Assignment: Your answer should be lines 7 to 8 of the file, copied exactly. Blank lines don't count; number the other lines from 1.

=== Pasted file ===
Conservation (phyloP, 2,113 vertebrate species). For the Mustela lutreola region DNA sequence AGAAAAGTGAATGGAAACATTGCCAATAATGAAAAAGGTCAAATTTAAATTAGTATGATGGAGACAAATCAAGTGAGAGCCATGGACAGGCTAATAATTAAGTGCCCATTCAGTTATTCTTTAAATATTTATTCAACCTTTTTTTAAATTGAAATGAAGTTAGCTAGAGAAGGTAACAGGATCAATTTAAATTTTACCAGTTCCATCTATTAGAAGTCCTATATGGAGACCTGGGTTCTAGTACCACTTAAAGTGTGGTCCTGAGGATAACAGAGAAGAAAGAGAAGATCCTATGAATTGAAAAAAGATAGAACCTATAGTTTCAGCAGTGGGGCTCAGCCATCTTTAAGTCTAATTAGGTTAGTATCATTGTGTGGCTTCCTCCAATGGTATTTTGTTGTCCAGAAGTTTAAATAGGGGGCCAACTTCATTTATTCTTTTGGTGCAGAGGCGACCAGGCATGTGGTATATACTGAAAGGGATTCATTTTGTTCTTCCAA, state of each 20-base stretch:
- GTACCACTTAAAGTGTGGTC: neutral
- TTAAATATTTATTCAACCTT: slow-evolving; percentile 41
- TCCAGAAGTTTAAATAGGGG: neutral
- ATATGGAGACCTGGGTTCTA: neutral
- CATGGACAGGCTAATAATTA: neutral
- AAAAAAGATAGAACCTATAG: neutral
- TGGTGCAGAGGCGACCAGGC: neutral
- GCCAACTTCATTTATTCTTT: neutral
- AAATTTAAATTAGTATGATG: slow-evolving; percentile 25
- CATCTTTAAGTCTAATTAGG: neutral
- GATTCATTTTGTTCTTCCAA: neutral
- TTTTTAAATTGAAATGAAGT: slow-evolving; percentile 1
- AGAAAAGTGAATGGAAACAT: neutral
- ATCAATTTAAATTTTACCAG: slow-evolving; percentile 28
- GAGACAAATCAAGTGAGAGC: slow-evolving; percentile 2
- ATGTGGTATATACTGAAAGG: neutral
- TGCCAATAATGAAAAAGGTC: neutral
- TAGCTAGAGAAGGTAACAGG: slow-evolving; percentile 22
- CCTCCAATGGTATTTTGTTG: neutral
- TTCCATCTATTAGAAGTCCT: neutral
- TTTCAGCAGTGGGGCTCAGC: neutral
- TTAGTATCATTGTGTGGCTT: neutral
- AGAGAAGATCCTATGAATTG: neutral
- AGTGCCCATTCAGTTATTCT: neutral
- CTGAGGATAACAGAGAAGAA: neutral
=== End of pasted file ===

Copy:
- AAAAAAGATAGAACCTATAG: neutral
- TGGTGCAGAGGCGACCAGGC: neutral